In asking for this support, the Royal Australian Ornithological Society said that colonies of two species of shearwater gulls had been found on the island representing one of the only two known nesting places of the breed. There were also some fairy penguins. In view of what happened at Terrigal and Avoca, Lion Island Sanctuary could have distinct value. "I am not certain that the Terrigal incidents are due to human misbehaviour," Mr. R. Wallace commented. Lion Island reservation (1954, November 23). The Gosford Times and Wyong District Advocate (NSW : 1906 - 1954), p. 4. Retrieved from http://nla.gov.au/nla.news-article162872258 

The Royal Australian Ornithological Society was the forerunner of what we today call BirdLife Australia. 


In 1956 Lion Island was dedicated as a Fauna Reserve. This was only the 4th Faunal Reserve declared. Cabbage Tree Island was gazetted in 1954 as John Gould Faunal Reserve No.1. It was the first faunal reserve in NSW and was established specifically to protect the breeding site of the endangered Gould’s Petrel. 

Of Lion Island:

FAUNA PROTECTION ACT, 1948— PROCLAMATION.

(l.s.) J. NORTHCOTT, Governor.

I, Sir John Northcott, Kniglit Commander of the Most Distinguished Order of Saint Michael and Saint George, Knight Commander of the Royal Victorian Order, Companion of the Most Honourable Orde* of the Bath, Lieutenant-General on the Retired List of the Australian Military Forces, Governor of the State of New South Wales and its "Dependencies in the. Commonwealth of Australia, with the advice of the Executive Council, do, by. this my Proclamation, declafe the land as set out hereunder to be a Faunal Reserve for the purposes of the abovenamed Act.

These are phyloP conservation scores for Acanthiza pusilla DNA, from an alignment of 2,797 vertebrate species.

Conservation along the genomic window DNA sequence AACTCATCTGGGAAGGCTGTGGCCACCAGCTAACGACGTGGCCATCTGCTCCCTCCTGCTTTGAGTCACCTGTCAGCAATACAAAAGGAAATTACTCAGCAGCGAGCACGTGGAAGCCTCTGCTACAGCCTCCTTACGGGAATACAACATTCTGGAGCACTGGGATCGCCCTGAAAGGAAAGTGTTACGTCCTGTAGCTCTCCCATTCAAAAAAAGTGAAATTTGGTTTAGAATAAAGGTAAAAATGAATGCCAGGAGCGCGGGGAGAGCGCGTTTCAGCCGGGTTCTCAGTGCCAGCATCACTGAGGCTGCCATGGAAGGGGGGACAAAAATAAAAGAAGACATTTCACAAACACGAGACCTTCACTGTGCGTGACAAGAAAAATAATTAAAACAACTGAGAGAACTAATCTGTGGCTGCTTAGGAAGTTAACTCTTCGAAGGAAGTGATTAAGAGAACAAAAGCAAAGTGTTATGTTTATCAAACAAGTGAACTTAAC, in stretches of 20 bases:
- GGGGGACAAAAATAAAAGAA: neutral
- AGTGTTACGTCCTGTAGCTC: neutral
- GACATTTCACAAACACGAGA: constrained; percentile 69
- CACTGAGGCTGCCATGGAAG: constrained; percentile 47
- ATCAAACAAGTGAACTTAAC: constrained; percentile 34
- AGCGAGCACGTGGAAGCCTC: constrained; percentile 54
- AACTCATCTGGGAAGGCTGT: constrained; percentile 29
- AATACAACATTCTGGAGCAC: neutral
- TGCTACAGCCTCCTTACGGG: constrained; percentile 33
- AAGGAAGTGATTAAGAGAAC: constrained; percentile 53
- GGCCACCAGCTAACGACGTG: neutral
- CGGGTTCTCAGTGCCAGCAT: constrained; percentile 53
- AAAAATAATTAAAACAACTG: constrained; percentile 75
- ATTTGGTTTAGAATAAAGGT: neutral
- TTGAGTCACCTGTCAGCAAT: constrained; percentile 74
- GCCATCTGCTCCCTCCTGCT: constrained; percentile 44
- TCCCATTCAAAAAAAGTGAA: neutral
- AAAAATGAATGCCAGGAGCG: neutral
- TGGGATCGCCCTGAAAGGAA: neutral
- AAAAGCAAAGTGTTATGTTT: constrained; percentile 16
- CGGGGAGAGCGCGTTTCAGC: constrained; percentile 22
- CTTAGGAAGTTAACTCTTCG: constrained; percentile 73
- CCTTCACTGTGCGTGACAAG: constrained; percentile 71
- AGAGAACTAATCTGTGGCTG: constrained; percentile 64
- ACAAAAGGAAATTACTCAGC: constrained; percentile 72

Signed and sealed at Sydney this twenty-ninth day of February, 1956.

By His Excellency's Command, J. F. McGRATH.

GOD SAVE THE QUEEN!

Description. Lion Island Faunal Reserve No. 4.
County of Northumberland, parish of Patonga.
Elliot or Lion Island situated within Broken Bay.

FAUNA PROTECTION ACT, 1948.—PROCLAMATION. (1956, March 9). Government Gazette of the State of New South Wales (Sydney, NSW : 1901 - 2001), p. 634. Retrieved from http://nla.gov.au/nla.news-article220321769

In 1977, the island was reclassified as the Lion Island Nature Reserve (a protected nature reserve), and became part of the Australian National Heritage List in 2006 under Ku-Ring-Gai Chase National Park - Australia's second oldest national park.

The island is home to Sydney’s largest population of Little or Fairy penguins (Eudyptula minor) who come ashore each night to sleep in burrows on the hillsides or near rocks. These delightful ocean creatures are said to parade home in the exact same order each evening with each bird remembering its part in this sequence. Shearwaters also breed on this bird sanctuary.


Lion Island and the Pittwater estuary environs and beaches isn't the only place you may spot these delightful birds - there's a colony at Manly and they do pop up on beaches south of here - the mention in this article of then Marine Parade, North Avalon ornithologist Neville Cayley must run first:

Two Little Penguins 

AS Mr. Neville Cayley mentions in the 'Mail' that there is very little known regarding the length of time these penguins care for their young before turning  them out, I thought the following account would be of especial interest to readers of 'Outdoor Australia.'